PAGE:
A review of bullying allegations against the Home Secretary is believed to have found ‘no evidence’ to support the claims
Priti Patel has been cleared of bullying members of her staff after an official investigation by the Cabinet Secretary.
The review, ordered by Boris Johnson, is believed to have found “no evidence” to support allegations that she bullied staff at the Home Office, Department for Work and Pensions (DWP) and Department for International Trade or that she breached the ministerial code by doing so.
The report by Sir Mark Sedwill was completed within the last week and has been presented to Mr Johnson on his return to Downing Street on Monday after his recovery from coronavirus.
“They have looked at all the claims and found nothing,” said a Whitehall source. “They trawled through lots of material but found no evidence.”
Sir Iain Duncan Smith, the former Conservative leader, said he had told the inquiry that there was no truth in the allegations of bullying when he worked with her at the Department for Work and Pensions (DWP).
“I was categoric in the inquiry that there was no allegation against her, nor was she investigated at the time,” he said.
He urged the Government to investigate the motives of those who had accused her of bullying.
The findings are expected to be announced on Wednesday although it is not thought likely that the full report prepared for the Prime Minister will be made public.
It comes only days after Sir Philip Rutnam, the former Home Office Permanent Secretary, formally launched his legal action against Priti Patel claiming “constructive dismissal”.
Sir Philip submitted his claim to an employment tribunal last Monday after resigning and accusing Ms Patel of bullying staff. He claimed he had been the victim of a “vicious and orchestrated” briefing campaign.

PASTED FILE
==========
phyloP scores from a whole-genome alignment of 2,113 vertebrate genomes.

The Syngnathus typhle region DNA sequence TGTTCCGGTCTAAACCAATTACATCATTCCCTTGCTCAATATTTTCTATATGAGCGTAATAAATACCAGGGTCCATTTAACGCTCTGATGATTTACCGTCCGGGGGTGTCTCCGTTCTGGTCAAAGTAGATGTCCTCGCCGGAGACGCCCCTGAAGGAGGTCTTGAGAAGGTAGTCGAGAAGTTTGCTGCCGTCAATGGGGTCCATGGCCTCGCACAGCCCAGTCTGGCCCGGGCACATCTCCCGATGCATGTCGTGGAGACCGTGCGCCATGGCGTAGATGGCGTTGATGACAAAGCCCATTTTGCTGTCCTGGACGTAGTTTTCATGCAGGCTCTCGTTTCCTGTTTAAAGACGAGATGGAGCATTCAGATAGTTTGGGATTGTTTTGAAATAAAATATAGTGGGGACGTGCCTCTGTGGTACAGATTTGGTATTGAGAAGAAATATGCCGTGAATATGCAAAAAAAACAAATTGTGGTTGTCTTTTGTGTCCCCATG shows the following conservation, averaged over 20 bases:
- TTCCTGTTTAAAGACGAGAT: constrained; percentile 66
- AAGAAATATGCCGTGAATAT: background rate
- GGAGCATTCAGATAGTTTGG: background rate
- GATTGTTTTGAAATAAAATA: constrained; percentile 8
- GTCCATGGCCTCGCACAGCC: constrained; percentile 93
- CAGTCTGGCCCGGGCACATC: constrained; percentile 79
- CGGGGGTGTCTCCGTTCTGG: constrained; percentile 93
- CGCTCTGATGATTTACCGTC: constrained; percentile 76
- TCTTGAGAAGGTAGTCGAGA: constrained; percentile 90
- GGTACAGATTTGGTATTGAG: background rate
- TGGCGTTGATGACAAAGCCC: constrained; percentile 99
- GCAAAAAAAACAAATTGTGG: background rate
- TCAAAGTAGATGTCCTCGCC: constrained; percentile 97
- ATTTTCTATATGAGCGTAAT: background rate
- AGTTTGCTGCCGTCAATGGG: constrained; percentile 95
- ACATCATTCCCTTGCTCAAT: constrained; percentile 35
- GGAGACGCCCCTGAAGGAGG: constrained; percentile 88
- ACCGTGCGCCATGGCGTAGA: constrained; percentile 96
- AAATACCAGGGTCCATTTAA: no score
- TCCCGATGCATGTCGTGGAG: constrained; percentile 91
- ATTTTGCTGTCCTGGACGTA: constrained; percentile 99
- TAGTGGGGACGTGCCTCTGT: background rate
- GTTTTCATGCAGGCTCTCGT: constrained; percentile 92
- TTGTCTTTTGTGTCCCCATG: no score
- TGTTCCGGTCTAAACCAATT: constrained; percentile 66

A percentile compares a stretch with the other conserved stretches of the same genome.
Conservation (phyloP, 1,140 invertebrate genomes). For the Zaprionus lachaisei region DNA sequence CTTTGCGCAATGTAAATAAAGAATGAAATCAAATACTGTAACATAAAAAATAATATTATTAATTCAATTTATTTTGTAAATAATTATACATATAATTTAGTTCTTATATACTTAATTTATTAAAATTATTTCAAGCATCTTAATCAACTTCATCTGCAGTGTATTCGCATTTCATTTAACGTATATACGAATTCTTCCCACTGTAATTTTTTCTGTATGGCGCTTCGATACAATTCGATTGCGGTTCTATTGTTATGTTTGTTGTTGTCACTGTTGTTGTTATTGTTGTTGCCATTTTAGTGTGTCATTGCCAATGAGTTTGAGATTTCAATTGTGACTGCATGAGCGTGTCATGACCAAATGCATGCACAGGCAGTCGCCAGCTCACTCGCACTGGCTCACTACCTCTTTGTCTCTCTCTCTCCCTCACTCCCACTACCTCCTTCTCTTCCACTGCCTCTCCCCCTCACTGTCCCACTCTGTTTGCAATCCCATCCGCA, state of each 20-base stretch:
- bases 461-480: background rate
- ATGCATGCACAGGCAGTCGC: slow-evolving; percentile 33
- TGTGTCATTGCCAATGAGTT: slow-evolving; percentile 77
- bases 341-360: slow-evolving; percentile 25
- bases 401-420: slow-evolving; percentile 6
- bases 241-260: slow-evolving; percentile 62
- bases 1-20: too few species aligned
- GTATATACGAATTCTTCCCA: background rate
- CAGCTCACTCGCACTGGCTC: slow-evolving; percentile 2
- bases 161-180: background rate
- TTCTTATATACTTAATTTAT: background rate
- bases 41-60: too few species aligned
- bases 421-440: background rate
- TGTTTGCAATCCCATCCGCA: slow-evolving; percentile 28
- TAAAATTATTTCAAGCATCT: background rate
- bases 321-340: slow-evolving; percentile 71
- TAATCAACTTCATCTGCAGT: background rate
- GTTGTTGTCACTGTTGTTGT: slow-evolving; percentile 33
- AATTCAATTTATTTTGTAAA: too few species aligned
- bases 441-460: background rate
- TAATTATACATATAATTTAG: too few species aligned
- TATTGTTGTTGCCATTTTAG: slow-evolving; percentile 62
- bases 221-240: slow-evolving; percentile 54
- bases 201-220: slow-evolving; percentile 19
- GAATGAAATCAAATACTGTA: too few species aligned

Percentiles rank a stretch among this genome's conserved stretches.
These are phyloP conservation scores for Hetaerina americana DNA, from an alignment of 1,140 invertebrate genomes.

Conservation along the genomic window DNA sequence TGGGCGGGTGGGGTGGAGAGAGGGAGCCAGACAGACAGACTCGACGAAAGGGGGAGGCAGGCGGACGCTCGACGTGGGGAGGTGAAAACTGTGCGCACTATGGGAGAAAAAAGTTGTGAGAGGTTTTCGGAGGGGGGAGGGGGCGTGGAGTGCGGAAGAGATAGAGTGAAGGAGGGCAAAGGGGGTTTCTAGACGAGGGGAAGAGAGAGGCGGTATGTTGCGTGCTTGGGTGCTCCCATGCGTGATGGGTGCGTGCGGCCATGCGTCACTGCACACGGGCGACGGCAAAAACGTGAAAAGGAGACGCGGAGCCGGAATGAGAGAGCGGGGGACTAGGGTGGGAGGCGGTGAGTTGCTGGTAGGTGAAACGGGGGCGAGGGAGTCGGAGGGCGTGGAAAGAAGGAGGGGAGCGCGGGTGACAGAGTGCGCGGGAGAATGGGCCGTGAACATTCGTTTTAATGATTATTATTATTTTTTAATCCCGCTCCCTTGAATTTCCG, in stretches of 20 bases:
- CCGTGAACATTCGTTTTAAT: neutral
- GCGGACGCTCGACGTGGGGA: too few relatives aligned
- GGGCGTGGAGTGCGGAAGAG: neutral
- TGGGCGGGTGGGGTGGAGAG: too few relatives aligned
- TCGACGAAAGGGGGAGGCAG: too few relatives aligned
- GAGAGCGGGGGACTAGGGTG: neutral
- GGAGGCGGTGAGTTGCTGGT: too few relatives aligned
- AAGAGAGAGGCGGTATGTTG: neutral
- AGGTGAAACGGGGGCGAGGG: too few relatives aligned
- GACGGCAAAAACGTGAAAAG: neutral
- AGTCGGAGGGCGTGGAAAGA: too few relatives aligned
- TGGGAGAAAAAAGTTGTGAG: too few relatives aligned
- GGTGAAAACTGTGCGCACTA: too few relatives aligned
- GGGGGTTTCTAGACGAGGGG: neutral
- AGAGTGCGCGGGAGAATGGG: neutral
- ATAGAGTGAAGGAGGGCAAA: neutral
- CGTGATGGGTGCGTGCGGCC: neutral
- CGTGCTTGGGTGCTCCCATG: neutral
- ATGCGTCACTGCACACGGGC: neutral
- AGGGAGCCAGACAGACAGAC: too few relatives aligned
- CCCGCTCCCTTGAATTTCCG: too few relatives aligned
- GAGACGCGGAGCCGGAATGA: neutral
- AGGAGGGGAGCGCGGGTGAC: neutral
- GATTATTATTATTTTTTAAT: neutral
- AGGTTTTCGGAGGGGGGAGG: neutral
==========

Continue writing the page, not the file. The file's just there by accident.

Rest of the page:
The row made headlines last month with the Prime Minister publicly defending her in the Commons, saying he would “stick with Prit.”
“The Home Secretary is doing an outstanding job – delivering change, putting police on the streets, cutting crime and delivering a new immigration system – and I’m sticking by her,” Mr Johnson told MPs.
It followed claims that officials in her private office at the Department for International Development had made a ‘tsunami’ of complaints about her behaviour. She was accused of ridiculing and belittling staff, and exerting ‘heavy pressure’ in emails.
There were also allegations that one member of staff at the Department for Work and Pensions (DWP) had taken an overdose after clashing with her, a charge dismissed by her allies as “ludricous.”
The claimant had only worked for her for two weeks, was in the process of leaving and had made the allegations of bullying against the department rather than her, according to her supporters.
In an email to Home Office staff last month, Ms Patel said she regretted Sir Philip’s resignation.
She thanked him for his service but said it was “now time for the Home Office to come together as one team”.
She said she “deeply cared” about the “wellbeing” of her civil servants and valued their professionalism.